Wyoming Medical Malpractice Laws

A look at the Wyoming medical malpractice lawsuit filing deadline, and what the injured patient must prove in these lawsuits.

By , J.D. · University of San Francisco School of Law

A medical malpractice lawsuit is a complicated endeavor, especially when compared with other injury-related legal claims. That's true in every state, Wyoming included. It's not just because legal issues and medical evidence can get very complex very quickly in these kinds of cases. In this article, we'll look at some key Wyoming medical malpractice laws: the statute of limitations and the what the injured patient will need to prove in a medical malpractice case.

Wyoming's Medical Malpractice Statute of Limitations

A statute of limitations is a state law that sets a limit on the amount of time you have to file a lawsuit. If you try to file your lawsuit after the medical malpractice statute of limitations deadline has passed, you can bet that the doctor or health care facility you're trying to sue will ask the court to dismiss the case. If the court grants the request (which it almost certainly will), that's the end of your lawsuit.

Wyoming's statute of limitations for medical malpractice cases can be found at Wyoming Statutes section 1-3-107, and it gets a little complicated, so let's look at it one piece at a time.

The first part of the statute says that a medical malpractice lawsuit must be filed within two years of the date on which the underlying medical error was committed.

Next, the statute goes on to say that, if the malpractice was "not reasonably discoverable" within those first two years, or if the plaintiff failed to discover it "despite the exercise of due diligence," then the case must be brought within two years of the date when the malpractice is actually discovered.

Finally, Wyoming's statute of limitations says that if the malpractice is not discovered until sometime during the second year of the two-year period, "the period for commencing a lawsuit shall be extended by six months." But keep in mind that if you are relying on any "discovery" portion of the statute, as the plaintiff you have the burden of proving that you did not discover—and you could not have reasonably discovered—the malpractice or injury until you actually did.

Wyoming's Medical Review Panel Laws Repealed, Effective July 1, 2022

For years, Wyoming had a law on the books requiring most potential medical malpractice plaintiffs to first file a claim with the Wyoming Medical Review Panel. This requirement, was meant to discourage the filing of lawsuits "where the facts do not permit at least a reasonable inference of malpractice" and to encourage "fair and equitable disposition" of valid claims.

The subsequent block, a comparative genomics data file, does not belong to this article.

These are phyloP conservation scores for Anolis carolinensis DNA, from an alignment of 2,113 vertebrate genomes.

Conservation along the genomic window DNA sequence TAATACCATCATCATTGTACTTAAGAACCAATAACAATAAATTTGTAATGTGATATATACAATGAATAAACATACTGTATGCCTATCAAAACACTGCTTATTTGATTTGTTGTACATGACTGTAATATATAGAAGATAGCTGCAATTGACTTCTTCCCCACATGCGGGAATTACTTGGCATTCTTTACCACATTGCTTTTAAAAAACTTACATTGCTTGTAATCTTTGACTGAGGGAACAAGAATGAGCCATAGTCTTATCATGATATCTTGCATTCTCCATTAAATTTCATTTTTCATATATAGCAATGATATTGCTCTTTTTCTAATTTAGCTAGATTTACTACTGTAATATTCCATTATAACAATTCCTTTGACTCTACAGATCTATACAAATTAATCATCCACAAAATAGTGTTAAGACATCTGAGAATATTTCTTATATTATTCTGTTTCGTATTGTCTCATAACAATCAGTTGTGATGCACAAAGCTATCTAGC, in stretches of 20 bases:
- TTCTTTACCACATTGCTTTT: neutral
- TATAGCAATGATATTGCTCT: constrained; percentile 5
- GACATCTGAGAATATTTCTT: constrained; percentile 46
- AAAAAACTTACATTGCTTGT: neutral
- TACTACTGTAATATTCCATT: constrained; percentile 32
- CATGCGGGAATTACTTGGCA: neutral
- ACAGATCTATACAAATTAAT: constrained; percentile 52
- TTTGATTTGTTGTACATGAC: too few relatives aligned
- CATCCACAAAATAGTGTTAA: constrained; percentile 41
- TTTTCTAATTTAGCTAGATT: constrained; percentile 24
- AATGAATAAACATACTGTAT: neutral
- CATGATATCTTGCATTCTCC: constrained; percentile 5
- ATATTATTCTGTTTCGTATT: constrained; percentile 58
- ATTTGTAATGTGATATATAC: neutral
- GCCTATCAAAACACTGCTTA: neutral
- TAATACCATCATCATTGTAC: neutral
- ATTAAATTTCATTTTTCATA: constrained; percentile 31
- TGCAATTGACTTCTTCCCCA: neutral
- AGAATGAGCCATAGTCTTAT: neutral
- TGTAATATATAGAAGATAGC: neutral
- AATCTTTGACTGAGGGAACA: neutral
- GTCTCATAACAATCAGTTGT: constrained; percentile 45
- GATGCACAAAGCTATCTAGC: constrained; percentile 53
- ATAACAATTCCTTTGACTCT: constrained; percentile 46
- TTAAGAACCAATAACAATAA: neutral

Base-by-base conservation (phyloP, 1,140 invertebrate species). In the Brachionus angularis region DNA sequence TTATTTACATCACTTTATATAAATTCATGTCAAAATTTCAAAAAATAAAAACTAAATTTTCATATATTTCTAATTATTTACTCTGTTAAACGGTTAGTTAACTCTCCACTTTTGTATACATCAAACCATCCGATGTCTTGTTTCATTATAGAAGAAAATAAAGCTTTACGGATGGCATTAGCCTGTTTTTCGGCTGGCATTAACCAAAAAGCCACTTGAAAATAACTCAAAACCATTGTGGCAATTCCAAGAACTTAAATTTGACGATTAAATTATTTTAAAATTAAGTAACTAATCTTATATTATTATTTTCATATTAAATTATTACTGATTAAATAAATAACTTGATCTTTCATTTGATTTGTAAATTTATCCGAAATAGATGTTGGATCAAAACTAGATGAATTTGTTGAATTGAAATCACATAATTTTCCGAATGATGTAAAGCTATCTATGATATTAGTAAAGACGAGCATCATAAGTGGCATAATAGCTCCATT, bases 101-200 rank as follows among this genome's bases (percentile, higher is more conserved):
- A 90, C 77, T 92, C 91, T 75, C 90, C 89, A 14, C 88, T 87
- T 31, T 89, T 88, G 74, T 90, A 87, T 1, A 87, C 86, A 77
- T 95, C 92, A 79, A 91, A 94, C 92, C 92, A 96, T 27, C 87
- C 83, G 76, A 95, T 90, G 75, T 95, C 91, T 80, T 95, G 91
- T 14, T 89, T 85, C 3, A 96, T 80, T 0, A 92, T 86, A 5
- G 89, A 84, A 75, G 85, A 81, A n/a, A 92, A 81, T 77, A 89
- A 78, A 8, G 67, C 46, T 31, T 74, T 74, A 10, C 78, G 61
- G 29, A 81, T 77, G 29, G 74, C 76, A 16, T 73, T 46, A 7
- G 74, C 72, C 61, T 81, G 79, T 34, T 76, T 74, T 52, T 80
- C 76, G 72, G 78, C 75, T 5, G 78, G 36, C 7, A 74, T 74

In 2021, though, the Wyoming legislature repealed these laws, which ended the medical review panel requirement in medical malpractice cases, effective July 1, 2022. That means the medical review panel process is no longer a prerequisite to filing a medical malpractice lawsuit in the state's courts. However, the bill states that the panel will continue to function until it has issued final decisions in all claims submitted to it prior to July 1, 2022.

See 2021 Wyoming House Bill No. 195 for the text of the legislation that repealed Wyoming's medical review panel laws.

Proving Medical Malpractice in Wyoming

Although injured patients no longer have to present their medical malpractice cases to a medical review panel before filing suit, they still must prove their claims in court. Wyoming Statutes section 1-12-601 states that the plaintiff must prove that the defendant (that's the health care provider or facility being sued) failed to act in accordance with:

  • the medical standard of care followed by providers performing similar health care services, or
  • the medical standard of care followed by a national board or association, if the provider is certified by such a board or association.

In order to prove that the health care provider failed to meet the standard of care in your case, the testimony of a medical expert is usually required. Under Wyoming law, an expert who is "qualified as an expert by knowledge, skill, experience, training, or education" may testify in a medical malpractice case in order to help the jury understand the evidence or determine a fact at issue. (Wyoming Rules of Evidence 702 (2022).)

No Medical Malpractice Damages Cap in Wyoming

Unlike many states, Wyoming has not passed a law that limits (or "caps") damages in medical malpractice cases. So there is no statutory limit on the amount of money that a successful plaintiff can receive, after a jury has found the defendant health care provider(s) liable for medical malpractice.

If you're looking for more specifics on Wyoming's medical malpractice laws and how they apply to your potential case, it may be time to discuss your situation with an experienced medical malpractice attorney in your area.

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